In a new revelation about MCI's bankruptcy, the troubled telecommunications giant may have moved $19 billion in revenue through a Delaware-based subsidiary from 1999 to 2001 under an aggressive tax-shelter strategy devised by accounting firm KPMG, The Wall Street Journal reported. Court documents show that the former WorldCom recorded the money as royalties from 150 subsidiaries, thus avoiding taxes on profits in other states, the newspaper said. It quoted a KPMG spokesman as saying the "intangible holding-company structure" was common at the time and was "fully supported" under Delaware law.
Two federal lawsuits accused Caterpillar Inc. of tolerating racial and sexual harassment at plants in Illinois. One of the suits, filed Wednesday by the Equal Employment Opportunity Commission in Chicago, alleged white employees at a Joliet facility whistled at black co-workers "as if they were dogs." The other suit said at least three women in Aurora were fired for complaining about the "sexually offensive" behavior of a male supervisor. An official at the construction machinery giant based in Peoria, Ill., pledged "to defend vigorously" against the allegations.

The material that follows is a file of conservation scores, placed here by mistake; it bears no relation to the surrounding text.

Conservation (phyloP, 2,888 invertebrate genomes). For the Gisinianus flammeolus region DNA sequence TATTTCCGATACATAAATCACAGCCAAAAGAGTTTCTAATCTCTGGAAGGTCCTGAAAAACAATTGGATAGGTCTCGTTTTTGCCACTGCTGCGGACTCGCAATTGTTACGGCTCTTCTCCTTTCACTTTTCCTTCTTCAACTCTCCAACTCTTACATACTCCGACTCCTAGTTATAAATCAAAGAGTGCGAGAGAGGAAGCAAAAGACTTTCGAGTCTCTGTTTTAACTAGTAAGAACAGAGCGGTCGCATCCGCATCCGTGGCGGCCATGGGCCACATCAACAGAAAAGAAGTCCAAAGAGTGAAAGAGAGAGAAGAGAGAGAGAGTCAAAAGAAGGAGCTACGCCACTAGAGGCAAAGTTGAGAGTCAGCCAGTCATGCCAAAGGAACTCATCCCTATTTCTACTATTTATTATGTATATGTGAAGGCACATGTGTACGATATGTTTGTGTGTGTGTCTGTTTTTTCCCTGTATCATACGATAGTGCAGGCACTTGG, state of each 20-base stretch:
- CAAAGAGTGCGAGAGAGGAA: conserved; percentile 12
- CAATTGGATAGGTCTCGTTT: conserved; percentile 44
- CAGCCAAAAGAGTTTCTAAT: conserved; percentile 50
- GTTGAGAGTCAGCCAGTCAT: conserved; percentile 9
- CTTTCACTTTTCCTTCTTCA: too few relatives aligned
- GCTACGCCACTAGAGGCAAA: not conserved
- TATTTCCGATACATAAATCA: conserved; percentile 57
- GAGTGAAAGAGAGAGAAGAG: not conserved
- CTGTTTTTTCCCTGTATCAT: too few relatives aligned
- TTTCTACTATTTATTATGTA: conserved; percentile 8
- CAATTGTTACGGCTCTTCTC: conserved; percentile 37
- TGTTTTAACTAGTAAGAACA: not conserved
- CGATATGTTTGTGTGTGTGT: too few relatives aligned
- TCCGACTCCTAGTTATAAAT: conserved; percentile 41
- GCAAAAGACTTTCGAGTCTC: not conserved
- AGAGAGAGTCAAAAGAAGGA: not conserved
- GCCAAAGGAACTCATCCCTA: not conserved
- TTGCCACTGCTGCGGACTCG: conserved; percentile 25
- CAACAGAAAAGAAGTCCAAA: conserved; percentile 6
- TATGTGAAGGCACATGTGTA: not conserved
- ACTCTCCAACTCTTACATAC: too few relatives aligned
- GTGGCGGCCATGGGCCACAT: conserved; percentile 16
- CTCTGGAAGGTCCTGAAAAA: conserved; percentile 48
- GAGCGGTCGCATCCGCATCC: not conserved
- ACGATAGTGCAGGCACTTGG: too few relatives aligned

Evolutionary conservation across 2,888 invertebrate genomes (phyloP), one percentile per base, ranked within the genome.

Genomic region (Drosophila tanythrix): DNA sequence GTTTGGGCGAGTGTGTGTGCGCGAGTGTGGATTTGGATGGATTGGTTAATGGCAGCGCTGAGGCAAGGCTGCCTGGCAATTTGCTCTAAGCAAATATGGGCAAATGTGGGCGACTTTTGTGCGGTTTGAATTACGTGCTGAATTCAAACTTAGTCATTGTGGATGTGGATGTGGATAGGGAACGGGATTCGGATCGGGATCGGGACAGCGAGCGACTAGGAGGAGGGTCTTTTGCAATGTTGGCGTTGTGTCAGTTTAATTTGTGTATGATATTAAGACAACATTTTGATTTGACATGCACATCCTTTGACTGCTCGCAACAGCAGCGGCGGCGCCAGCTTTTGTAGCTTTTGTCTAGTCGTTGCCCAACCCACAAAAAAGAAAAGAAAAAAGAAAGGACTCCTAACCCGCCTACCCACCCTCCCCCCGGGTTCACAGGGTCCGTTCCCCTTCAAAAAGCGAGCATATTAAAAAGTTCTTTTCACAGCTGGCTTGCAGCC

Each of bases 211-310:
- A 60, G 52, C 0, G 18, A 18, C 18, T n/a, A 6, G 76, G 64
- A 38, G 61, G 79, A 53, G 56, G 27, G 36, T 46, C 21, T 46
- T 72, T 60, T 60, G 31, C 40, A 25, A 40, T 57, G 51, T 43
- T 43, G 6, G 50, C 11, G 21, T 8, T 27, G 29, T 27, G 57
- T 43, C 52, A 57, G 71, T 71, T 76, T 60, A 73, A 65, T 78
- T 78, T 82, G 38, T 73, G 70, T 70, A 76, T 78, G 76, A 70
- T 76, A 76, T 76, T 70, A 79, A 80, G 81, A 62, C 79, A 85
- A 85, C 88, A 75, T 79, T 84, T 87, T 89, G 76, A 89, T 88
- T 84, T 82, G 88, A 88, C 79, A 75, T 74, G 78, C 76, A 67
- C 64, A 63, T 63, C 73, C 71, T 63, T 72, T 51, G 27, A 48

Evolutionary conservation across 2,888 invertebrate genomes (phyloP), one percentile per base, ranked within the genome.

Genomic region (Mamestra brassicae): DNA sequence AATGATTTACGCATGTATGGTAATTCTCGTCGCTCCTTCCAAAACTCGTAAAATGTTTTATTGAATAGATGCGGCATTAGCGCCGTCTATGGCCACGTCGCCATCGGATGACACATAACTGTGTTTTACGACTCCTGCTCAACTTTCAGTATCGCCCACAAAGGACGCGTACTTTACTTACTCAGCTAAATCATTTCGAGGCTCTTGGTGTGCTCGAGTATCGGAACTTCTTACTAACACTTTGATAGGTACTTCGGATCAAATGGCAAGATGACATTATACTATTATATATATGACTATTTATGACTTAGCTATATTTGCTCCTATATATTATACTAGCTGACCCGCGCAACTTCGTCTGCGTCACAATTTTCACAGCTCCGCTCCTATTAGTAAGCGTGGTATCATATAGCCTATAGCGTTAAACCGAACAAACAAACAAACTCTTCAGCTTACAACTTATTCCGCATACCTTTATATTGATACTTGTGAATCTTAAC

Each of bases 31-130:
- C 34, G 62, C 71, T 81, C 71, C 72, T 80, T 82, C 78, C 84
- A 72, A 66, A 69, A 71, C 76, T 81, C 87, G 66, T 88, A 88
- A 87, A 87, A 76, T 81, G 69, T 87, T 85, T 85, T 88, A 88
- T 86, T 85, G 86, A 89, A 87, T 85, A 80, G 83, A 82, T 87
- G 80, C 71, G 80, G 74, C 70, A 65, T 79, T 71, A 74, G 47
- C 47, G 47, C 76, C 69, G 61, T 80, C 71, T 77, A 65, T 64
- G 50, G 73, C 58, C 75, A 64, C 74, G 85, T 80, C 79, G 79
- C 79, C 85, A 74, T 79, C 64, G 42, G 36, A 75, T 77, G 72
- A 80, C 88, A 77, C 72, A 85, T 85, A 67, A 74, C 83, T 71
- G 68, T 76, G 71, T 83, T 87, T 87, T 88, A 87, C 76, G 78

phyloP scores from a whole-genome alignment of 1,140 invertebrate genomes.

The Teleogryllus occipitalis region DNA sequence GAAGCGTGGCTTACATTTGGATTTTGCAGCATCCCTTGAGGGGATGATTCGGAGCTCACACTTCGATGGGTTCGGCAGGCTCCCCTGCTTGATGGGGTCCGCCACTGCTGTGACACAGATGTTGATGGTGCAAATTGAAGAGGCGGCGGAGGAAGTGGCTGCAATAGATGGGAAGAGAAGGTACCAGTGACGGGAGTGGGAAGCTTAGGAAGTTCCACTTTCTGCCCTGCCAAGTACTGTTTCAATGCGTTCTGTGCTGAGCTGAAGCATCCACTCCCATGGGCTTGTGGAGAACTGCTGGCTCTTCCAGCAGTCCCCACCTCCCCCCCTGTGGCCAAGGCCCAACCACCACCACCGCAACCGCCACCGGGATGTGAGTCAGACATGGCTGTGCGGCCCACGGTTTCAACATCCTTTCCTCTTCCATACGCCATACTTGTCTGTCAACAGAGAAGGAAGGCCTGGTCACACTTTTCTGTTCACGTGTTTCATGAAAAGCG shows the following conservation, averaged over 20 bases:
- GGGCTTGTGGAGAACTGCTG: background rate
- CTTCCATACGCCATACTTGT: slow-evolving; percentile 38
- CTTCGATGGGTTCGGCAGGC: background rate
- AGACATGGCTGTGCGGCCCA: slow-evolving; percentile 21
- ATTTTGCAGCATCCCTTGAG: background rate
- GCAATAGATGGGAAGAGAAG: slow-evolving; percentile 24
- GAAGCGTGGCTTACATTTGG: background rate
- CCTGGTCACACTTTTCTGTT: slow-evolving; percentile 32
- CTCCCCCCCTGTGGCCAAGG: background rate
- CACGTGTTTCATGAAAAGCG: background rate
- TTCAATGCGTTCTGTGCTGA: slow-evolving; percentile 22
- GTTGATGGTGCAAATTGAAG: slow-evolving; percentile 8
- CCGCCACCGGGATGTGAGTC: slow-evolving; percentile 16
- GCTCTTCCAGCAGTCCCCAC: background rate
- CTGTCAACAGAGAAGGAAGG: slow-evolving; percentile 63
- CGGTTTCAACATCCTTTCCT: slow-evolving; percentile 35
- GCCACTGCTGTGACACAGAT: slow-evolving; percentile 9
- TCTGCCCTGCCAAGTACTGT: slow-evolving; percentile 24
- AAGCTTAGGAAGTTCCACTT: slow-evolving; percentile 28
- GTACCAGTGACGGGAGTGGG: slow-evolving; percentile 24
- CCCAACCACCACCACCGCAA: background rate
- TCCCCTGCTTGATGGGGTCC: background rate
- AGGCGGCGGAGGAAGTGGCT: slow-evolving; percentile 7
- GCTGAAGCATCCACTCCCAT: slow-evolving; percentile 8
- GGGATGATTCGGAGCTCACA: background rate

Despite winning a $4 billion court judgment in a fraud case, cellphone giants Motorola and Nokia will have to submit to arbitration if they hope to collect, the head of a wealthy telecommunications family said. Hakan Uzan of Telsim, Turkey's No. 2 wireless enterprise, told the Associated Press he has no intention of complying with the July 31 order of US District Judge Jed Rakoff in New York that his family pay the cash to Motorola and surrender shares of stock in their company to Nokia. The two claimed in a suit filed in 2001 that the Uzans borrowed $2.7 billion from them to build a sophisticated wireless network in Turkey - with no intention of repaying. Rakoff also found the Uzans guilty of "an almost endless series of lies" and ordered several members of the family arrested if they return to the US. The suit was filed in New York because the Uzans own residences and conduct business there.
Another 4,700 jobs will be cut by Dresdner Bank, Germany's fourth-largest, over the next two years, the financial news service Bloomberg.com reported. The bank is a subsidiary of Allianz AG, the largest insurance company in Europe, but has been losing money for its parent since being acquired two years ago. Dresdner announced 11,000 layoffs last year.